Goals from everywhere and everyone

At the most basic level there are two elements to getting results: score goals and prevent the opposition from doing so. Cavalry and Forge lead the league with both the most goals-scored (45 and 43) and the fewest allowed (16 and 20) – Pacific are closest in the offensive category with 33 scored and Edmonton the nearest defensively with 29 allowed. Cavalry and Forge are the only teams with positive goal-differentials. Both have key contributors – Forge’s Tristan Borges leads the league with 12 goals and Cavalry’s Dominique Malonga is third with nine, as well as plenty of secondary scoring: Anthony Novak (5), Chris Nanco (4), and Kyle Bekker (4) for Forge; Oliver Minatel (7), Sergio Camargo, Julian Buscher, and Pasquotti (5), as well as Jordan Brown, Jose Escalante, and Nik Ledgerwood (3) for Cavalry. Cavalry have eight multi-goal scorers, Forge six. And they have scored goals by committee: Forge leading the league with 13 active scorers (plus, Emery Welshman whose loan ended) and Cavalry with 11. Pacific has also had 11 players chip in, but have just four multi-goal scorers – both Edmonton and HFX have had just seven players contribute to the scoring, each with just three multi-goal scorers. Forge also has three of the top four assist-makers in Bekker, Kwame Awuah, and Borges, while Cavalry have two of the next four in Adekugbe and Buscher. Again, only Pacific has two in the top eight. When these offensively high-powered teams score first, the opposition is in trouble. In the 36 times Cavalry and Forge have taken the lead, they have never lost. Cavalry has won 17 of the 19 times they opened the scoring and Forge 15 of 17 – each having twice been clawed back to draws. HFX are the only other team to never lose when they score first, though they have only managed that feat six times – they too have seen two of those end in draws – and though Pacific have scored first on 11 occasions, the most by another team, four of those contests ended in draws and another in a loss. Though the honour of most goals in the opening 15 minutes of a match goes to York9 who have a fitting nine in that time frame, Cavalry and Forge lead the way in those crucial closing thirds of each half: the Albertans lead in both with nine goals from minute 31-45+ and 14 from minute 76-90+. Forge have eight and 12. That is a measure of ruthlessness, an ability to close out a half or a match. As is the fact that with a combined 17 multi-goal wins between them, Forge (9) and Cavalry (8) have more than the 15 the rest of the league combined has managed. When those two get a lead, which they often do, they make it count and regularly compound the damage.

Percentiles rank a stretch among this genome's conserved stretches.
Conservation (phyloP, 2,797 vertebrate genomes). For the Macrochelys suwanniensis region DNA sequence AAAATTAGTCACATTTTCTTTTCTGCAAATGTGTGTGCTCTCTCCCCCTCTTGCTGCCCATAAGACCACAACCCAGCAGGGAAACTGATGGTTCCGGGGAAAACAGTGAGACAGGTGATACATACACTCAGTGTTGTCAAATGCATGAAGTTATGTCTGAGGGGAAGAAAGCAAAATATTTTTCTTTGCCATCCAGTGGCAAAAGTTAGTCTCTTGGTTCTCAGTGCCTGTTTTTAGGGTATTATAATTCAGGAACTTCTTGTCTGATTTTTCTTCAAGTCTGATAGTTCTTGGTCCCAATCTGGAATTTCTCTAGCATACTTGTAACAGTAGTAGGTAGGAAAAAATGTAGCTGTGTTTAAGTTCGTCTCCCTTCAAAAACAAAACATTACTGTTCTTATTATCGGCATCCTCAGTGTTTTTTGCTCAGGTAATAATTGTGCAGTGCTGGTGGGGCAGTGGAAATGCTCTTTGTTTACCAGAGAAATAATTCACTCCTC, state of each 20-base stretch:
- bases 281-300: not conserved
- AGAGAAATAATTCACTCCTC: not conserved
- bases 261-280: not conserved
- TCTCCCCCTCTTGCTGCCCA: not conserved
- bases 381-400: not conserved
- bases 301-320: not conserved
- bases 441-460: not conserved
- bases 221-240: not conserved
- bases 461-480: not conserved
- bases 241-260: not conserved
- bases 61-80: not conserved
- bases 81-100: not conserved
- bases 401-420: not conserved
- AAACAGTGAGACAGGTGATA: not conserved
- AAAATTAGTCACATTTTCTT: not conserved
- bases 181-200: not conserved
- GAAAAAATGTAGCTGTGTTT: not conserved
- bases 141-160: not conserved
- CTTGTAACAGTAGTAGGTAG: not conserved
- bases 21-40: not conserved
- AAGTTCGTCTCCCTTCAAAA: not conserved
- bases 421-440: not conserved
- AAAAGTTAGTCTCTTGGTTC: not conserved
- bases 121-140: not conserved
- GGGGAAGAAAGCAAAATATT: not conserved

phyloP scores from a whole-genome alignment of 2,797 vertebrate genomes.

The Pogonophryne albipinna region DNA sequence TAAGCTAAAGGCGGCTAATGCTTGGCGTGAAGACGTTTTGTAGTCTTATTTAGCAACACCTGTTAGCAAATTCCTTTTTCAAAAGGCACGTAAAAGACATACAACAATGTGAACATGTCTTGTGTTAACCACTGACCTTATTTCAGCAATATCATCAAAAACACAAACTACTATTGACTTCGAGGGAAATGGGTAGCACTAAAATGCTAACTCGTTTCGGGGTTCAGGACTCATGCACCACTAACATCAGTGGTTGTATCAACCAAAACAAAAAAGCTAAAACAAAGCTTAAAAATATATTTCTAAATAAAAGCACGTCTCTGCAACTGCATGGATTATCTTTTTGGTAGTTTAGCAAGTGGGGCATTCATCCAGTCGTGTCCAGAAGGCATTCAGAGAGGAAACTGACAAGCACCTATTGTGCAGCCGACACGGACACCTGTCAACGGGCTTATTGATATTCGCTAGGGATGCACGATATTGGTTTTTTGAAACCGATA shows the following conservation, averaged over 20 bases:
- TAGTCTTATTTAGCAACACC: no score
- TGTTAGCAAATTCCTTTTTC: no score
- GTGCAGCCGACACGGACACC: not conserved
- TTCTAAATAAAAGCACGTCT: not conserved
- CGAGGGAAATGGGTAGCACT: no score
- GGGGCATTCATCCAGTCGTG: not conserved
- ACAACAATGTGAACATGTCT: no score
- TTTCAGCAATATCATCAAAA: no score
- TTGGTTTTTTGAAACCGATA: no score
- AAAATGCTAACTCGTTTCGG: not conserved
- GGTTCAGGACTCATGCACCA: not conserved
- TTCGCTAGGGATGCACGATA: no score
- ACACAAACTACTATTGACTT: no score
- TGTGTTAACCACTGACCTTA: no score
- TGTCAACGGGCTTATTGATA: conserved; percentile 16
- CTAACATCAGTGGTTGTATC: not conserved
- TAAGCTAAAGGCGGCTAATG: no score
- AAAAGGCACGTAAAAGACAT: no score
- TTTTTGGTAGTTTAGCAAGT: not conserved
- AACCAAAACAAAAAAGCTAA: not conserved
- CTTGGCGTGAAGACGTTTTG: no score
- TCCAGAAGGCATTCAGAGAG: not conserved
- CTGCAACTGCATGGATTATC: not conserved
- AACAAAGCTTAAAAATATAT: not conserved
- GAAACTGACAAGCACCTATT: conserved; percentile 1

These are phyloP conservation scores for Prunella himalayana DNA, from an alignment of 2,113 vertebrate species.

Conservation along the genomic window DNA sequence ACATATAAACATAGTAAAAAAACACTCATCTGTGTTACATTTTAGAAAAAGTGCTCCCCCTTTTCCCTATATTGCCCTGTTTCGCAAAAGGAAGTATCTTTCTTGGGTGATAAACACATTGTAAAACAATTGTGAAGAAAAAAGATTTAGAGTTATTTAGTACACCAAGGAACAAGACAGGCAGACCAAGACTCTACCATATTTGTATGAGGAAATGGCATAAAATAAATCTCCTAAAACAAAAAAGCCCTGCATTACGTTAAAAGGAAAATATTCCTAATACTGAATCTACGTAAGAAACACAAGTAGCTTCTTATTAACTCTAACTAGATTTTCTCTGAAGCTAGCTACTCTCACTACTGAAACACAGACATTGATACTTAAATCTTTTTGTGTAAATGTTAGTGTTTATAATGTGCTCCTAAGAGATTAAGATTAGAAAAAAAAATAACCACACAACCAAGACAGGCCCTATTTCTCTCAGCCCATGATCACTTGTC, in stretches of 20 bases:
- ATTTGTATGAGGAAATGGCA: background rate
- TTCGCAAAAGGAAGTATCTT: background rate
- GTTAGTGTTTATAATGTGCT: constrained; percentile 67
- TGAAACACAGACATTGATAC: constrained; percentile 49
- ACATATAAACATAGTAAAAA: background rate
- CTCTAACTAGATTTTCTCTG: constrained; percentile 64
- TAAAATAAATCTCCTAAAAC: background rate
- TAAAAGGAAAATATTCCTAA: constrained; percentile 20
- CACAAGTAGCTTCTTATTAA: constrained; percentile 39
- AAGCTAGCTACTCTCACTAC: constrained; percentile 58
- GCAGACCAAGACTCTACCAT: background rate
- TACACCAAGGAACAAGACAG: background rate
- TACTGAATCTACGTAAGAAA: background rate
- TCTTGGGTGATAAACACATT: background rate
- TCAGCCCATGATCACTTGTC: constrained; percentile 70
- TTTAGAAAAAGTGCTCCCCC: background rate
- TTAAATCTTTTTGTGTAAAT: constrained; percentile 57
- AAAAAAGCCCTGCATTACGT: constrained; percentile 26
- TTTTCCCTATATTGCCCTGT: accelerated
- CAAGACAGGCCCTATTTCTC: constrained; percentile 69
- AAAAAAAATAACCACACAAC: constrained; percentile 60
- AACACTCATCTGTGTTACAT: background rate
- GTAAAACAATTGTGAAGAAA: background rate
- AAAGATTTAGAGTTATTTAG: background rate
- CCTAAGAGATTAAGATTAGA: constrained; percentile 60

First goal: Forge & Cavalry's potential flaw?

Therein lies a wrinkle in their domination, one that speaks to just how crucial that first strike can be: neither side has anywhere near a winning record when conceding the opening goal. Forge has done so eight times, resulting in four losses, three draws, and a win. And the near-flawless Cavalry seem positively average when falling behind, albeit with a minuscule sample size: they have lost three and drawn one in such circumstances. Neatly, two of those losses were against Forge. Valour have taken seven points after conceding the first goal, Forge’s six is level with York’s haul. Cavalry, actually, have the fewest points from such circumstances with just one – but, again, sample size. If indeed the game is reduced to scoring and not conceding then the concepts of clean-sheets on the defensive end and not being shutout on the attacking one take on outsized importance. On those counts too, the duo are unmatched: Cavalry leads the league with 12 clean-sheets, while Forge are tied with Edmonton for second at eight – York and Pacific have the fewest with just four each. Forge, on the other hand, have only been shutout once and Cavalry four times – again, two of those at the hands of Forge. HFX have not scored 13 times, Edmonton 12. It is the interplay between the two that is crucial: scoring is less advantageous if one is just as likely to concede at the other end and keeping the opponent to zero is less valuable if one is unlikely to score. Pacific have only been shutout five times, third-best in the league, but have managed just four clean-sheets. Forge are eight times more likely to keep a clean-sheet than be shutout; Cavalry three times. Every other team is more likely to be shutout than prevent the opposition from scoring. And yet all that says nothing about some of the other factors, the depth of their respective rosters and their tactical flexibility, that have Cavalry and Forge at the top of the league. With four encounters between the two over the next month to look forward to, just who will best the other in the end is yet to be determined. It is fitting that the top two teams by far over the course of a long season will duel for the right to be the last one standing. The table, and who lifts the trophy in the end, never lies.